The Jewish presence in the Iberian Peninsula, known in Hebrew as Sepharad, dates back to the Roman period. During the early 5th century, the Visigoths captured the Iberian Peninsula from Roman control. They later converted to Christianity and, in 613 CE, the Jews there were ordered to convert to Christianity or face expulsion. Though many Jews chose to leave rather than convert, many of them still practiced Judaism in secret, a tradition that survived for centuries in Spain. In the 8th century, the Berber Muslims, called the Moors, conquered the peninsula. Under Muslim rule, Jews and Christians were granted with the status of dhimmi, that is, protected non-Muslims accorded special status. Although the Jews did not enjoy full equality, this period, often called the “Golden Age of Spain,” saw Jews garner significant influence, especially in philosophy, medicine, business, and government. Figures of note included the physician, philosopher and Talmudist Moses Ben Maimon (Maimonides) and Samuel ibn Naghrillah, who led Muslim armies in the field. In 1479, the union of the two principal Spanish dynasties through the marriage of Isabella de Castilla to Fernando de Aragon started the process by which Spain was not only unified but also “purified” through the religious “Reconquista.” Part of this effort was led by the Spanish Inquisition, established in 1481, which tortured and burned numerous converts who were accused of secretly practicing the faith of their fathers. After the Moors were finally driven out of Granada in 1492, the monarchs moved to complete their reconquest through the expulsion of Spanish Jewry. By the end of July 1492, with the “Alhambra Decree,” between 200,000 and 250,000 Jews were compelled to convert to Catholicism. Another 40,000-100,000 were forced into exile. Years of persecution had taught Jews that they could be baptized and still practice Judaism in secret. If discovered still practicing Judaism, these Conversos, or New Christians – popularly called marranos (pigs) by the non-Jewish population – were jailed and burned at the stake. Many Conversos escaped to Europe, the Ottoman Empire and even to Latin America, where many of them could again practice Judaism openly. The Abolition of the Inquisition was proclaimed in 1834.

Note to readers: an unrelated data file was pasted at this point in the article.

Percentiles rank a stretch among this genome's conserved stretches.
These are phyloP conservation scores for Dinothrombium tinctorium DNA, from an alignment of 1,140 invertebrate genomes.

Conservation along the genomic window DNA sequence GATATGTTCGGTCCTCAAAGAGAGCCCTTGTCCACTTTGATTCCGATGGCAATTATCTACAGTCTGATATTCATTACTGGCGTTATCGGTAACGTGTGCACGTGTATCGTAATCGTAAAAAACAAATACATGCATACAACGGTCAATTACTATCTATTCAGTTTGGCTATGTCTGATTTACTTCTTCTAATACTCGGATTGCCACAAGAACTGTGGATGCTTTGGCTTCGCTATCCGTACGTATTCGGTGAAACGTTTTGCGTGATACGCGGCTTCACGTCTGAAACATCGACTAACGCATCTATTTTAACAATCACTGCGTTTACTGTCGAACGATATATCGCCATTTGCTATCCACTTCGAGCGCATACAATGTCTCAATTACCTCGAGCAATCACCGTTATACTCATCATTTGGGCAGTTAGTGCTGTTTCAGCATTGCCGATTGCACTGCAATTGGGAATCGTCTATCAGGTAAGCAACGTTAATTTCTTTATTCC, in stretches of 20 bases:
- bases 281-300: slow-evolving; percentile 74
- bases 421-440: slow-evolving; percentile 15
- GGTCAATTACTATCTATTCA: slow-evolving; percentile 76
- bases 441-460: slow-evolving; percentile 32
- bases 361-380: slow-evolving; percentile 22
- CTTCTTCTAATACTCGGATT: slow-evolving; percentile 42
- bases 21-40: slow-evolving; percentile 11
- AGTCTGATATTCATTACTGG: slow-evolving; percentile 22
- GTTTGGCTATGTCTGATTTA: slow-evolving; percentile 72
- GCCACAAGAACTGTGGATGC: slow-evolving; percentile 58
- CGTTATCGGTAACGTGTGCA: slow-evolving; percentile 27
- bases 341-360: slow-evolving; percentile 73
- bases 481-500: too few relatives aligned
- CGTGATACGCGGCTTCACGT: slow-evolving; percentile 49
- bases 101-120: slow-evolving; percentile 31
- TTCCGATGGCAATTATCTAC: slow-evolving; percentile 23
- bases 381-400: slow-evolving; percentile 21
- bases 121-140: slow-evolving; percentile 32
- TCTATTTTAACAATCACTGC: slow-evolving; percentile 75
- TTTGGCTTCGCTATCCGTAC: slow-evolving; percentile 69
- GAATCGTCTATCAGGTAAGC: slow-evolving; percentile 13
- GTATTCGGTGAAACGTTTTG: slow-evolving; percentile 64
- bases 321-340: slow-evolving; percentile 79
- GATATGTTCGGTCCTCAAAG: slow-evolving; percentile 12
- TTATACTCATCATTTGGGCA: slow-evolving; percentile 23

In 1868, with the creation of a new constitutional monarchy that allowed for the practice of faiths other than Catholicism, Jews were finally permitted to return to Spain. From 1868 until 1968, Jews could live in Spain as individuals, but could not practice Judaism as a community. A relatively small number of Jews settled in Spain during the 19th century, and they opened synagogues in Barcelona and Madrid in the first decades of the 20th century. Under the Franco regime, Jewish communities in Madrid and Barcelona kept a low profile. The “Alhambra Decree” was formally rescinded in 1968, four hundred and seventy-six years after Queen Isabella and King Ferdinand ordered the Jews expelled from Spain.
In 1992, King Juan Carlos – in a symbolic gesture – also repealed the expulsion order and in 2015, the Spanish Parliament voted to offer citizenship to descendants of Sephardi Jews. In August 2017, the Spanish Royal Academy (RAE) announced plans to establish a new institute in Israel aimed at preserving and promoting Ladino, a Sephardic Jewish language derived from Old Spanish that is spoken today mainly in Israel and Turkey.
A law aiming to correct the “historical mistake” of the expulsion, murder and forced conversion of Jews to Catholicism during the Spanish Inquisition was passed by the Spanish parliament in 2015. The law allows descendants of the Sephardic Jewish community from Spain to apply for citizenship after being vetted by the Spanish Federation of Jewish Communities (FCJE) and meeting other criteria such as demonstrating a “special connection” to Spain and a knowledge of its language and culture. As of March 2018, 6,432 Jews obtained Spanish citizenship through this process. The law was originally due to expire in 2018, but was extended to October 2019.
Anti-Semitism remains an issue of concern to Spanish Jews, with a recent analysis by the Spanish Observatory on Anti-Semitism finding that 53% of Spaniards believe in traditional anti-Semitic stereotypes.